With one month to go before Sudan elects its president and parliament, various opposition and civil society groups have met mixed results in organizing voter education campaigns across the country in 2010. They are urging a lifting of campaign restrictions imposed by Sudan’s National Election Commission (NEC) to limit political parties and citizens' rights to hold public rallies.
Last week, three members of the group Girifna were arrested as police and state security quashed a peaceful protest at a bus stop in central Khartoum. Executive director Osman Hummaida of the U.K.-based African Centre for Justice and Peace Studies says the arrests flout the 2005 interim constitution and bill of rights, and are one of several examples of the suppression by Sudanese authorities of efforts to oppose a regime which has ruled the country since 1989.
“It’s not just the arrests. There are many other kinds of restriction activities taken by the authorities and by the NEC against the opposition. One of these examples is when the national radio refused last week to air the speech by the presidency candidate Sadiq al-Mahdi, the former prime minister and the last elected prime minister. The objection was that there were 19 points of a 20-minute speech (that were) unacceptable. And when I looked at the 19 points as a fact – one of them is that President Bashir had been indicted by the International Criminal Court – they said they wouldn’t air that unless he censored his own speech, which is omitting 19 points out of 20 made. Then he has to shut up, unless he says something along the line of the ruling party,” Hummaida objected.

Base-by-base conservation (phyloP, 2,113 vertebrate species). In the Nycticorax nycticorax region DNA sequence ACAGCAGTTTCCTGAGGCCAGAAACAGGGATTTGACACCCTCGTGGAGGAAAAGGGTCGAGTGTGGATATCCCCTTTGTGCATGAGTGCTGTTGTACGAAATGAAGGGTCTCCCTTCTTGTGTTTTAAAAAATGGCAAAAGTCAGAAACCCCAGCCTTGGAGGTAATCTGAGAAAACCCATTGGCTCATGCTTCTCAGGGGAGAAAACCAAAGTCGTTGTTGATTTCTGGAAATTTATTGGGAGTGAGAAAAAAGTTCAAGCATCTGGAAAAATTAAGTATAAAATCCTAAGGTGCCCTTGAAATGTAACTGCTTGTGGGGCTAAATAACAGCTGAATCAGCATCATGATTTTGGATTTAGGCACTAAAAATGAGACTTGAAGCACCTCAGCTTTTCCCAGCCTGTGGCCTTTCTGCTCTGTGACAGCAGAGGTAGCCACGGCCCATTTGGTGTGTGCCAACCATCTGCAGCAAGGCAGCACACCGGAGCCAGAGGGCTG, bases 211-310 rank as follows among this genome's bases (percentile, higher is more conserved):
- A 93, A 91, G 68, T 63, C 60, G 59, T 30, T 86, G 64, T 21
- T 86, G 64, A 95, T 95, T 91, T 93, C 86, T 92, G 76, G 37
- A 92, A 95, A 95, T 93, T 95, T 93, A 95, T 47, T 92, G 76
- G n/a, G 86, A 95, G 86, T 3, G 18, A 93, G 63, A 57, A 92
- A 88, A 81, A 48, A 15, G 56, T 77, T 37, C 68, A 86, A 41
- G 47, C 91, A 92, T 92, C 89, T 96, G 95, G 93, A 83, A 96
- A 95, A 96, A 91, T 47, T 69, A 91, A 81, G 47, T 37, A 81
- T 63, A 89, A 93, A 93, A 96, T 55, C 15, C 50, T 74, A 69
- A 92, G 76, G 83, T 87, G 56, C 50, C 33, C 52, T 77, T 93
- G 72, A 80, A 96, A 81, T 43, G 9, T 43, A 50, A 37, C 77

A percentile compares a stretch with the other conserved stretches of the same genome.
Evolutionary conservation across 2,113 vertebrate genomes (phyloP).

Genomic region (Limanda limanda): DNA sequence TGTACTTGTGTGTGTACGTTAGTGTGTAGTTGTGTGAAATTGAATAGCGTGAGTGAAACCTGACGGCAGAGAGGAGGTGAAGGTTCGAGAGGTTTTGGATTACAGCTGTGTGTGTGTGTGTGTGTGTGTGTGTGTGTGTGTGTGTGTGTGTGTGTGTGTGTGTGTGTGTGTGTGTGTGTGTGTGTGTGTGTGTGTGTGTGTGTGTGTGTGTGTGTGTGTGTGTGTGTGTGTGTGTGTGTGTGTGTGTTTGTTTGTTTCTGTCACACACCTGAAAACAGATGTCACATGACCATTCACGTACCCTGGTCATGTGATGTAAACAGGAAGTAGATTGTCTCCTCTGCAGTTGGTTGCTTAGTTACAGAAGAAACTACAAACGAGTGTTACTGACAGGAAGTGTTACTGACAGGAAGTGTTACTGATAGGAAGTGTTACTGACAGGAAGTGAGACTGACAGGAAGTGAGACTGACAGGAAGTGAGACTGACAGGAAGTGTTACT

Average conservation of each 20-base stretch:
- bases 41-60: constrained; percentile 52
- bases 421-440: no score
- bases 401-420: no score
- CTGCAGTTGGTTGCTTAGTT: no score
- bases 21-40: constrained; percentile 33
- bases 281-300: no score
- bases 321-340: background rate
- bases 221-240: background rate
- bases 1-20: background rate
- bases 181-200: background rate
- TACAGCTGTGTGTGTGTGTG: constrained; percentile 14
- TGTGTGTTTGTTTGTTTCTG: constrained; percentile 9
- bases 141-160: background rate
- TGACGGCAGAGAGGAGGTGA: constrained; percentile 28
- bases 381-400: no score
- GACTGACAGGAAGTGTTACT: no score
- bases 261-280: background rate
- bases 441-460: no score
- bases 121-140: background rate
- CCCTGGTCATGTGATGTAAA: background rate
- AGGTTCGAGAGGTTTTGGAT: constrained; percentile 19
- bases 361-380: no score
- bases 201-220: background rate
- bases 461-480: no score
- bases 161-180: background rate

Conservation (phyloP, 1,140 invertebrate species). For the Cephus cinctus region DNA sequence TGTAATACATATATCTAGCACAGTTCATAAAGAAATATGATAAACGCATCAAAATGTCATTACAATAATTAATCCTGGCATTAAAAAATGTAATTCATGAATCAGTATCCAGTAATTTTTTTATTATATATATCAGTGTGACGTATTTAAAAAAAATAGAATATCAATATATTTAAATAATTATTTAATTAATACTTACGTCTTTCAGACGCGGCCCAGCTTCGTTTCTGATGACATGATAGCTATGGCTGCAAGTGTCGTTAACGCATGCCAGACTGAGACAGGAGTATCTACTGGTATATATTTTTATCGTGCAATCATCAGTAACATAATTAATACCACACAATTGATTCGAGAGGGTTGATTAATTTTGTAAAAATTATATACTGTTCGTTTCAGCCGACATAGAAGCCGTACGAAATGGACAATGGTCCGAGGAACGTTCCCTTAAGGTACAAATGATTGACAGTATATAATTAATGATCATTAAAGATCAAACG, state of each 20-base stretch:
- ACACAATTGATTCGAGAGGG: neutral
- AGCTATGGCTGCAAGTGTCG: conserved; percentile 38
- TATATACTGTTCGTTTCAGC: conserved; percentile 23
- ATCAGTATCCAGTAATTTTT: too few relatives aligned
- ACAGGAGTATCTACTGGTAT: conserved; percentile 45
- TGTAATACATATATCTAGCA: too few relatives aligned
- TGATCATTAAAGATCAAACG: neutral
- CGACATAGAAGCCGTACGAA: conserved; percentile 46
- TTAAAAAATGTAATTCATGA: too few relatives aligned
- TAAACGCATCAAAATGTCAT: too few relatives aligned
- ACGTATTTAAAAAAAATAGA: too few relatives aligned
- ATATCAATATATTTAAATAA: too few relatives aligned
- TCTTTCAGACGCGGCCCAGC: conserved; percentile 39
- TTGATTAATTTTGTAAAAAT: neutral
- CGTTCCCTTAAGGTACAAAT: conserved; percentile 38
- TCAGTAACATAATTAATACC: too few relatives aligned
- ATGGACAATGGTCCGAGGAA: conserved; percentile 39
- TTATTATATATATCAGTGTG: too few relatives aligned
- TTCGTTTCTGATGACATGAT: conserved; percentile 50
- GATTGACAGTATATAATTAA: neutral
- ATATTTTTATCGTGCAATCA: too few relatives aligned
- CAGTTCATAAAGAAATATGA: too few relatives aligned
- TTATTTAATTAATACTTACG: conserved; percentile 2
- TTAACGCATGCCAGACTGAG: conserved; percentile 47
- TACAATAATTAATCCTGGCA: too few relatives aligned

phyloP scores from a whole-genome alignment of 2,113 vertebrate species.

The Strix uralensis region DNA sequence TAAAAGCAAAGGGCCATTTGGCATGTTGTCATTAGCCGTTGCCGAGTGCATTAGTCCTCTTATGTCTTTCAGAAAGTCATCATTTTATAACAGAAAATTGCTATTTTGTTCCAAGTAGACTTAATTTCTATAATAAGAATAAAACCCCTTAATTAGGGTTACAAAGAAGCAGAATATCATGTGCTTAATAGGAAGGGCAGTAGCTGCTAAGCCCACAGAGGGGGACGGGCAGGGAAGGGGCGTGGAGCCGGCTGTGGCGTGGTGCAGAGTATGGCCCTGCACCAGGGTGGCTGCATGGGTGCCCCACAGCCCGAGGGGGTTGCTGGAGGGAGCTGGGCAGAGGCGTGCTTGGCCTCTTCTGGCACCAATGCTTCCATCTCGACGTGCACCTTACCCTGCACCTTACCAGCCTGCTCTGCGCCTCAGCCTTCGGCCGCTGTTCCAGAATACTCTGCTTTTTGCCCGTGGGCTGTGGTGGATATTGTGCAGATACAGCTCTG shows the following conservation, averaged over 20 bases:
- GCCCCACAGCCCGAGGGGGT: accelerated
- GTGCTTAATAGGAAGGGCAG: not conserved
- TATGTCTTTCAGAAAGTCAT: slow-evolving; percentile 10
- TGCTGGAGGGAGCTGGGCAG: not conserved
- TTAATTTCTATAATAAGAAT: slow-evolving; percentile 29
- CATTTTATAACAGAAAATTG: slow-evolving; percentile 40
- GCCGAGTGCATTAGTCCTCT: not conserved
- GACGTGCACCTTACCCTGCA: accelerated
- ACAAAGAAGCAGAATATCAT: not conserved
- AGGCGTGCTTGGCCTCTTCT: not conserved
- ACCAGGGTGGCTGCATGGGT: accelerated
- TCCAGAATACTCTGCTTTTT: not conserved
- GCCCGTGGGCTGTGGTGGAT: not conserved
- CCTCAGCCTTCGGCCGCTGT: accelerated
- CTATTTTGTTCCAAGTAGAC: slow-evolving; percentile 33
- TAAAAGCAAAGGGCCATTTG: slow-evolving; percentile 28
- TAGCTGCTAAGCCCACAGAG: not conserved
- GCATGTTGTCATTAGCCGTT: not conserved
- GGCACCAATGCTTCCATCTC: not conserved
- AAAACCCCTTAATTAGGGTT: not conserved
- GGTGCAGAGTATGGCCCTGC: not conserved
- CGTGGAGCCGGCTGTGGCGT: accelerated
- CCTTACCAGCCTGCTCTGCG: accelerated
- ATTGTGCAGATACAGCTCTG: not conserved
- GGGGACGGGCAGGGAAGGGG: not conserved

Former Prime Minister al-Mahdi, who was ousted by President Omar Hassan al-Bashir in a bloodless 1989 military coup, is contesting this year’s 11 April election as a candidate for the Umma party, which he founded in 1986.
Sudan’s opposition groups have complained that the National Election Commission is biased in favor of the Bashir government and is writing circulars and campaign regulations that favor the ruling National Congress Party (NCP) in the vote. Hummaida says that the crackdown on political activity severely limits the ability of civil society groups to engage the public to debate important issues and undercuts the holding of free and fair elections.
“I think that there is serious concern that there is unlikely to be a fair and free election in the month to come because obviously, none of the independent voices have been given the chance to express their will in the campaign,” he noted.
Sudan’s elections for president and the national assembly, the first vote in 14 years, have been postponed several times. They had been scheduled for March and April of last year, but delays in a credible national census postponed the voting, first until February of 2010, and then, to this April.
The vote will end five years of interim rule that spanned the 2005 conclusion of a 22-year-long civil war between the official government in the north and the semi-autonomous region of southern Sudan. Next year, south Sudanese voters will hold an independence referendum under terms of the 2005 Comprehensive Peace Agreement (CPA) to determine whether they will form their own state and secede from the north. Osman Hummaida says because they are aware of the importance of the 2011 vote, authorities in Khartoum are keeping a close eye on the perceptions of Sudanese voters regarding the conduct of this year’s election.
“I think the government will genuinely want to consider the general kind of thinking and will of its own people. It implies definitely the government, (and the National Congress Party, actually,) is ready to accept that kind of reality, that is, now it is time to deliver, to allow the real, genuine will of the people,” he said.
Hummaida agrees that the need to clear the way the 2011 referendum for southern Sudan to take place under terms of 2005 CPA has been a guiding force for the Khartoum government to permit the 11-13 April general elections to be held next month as planned.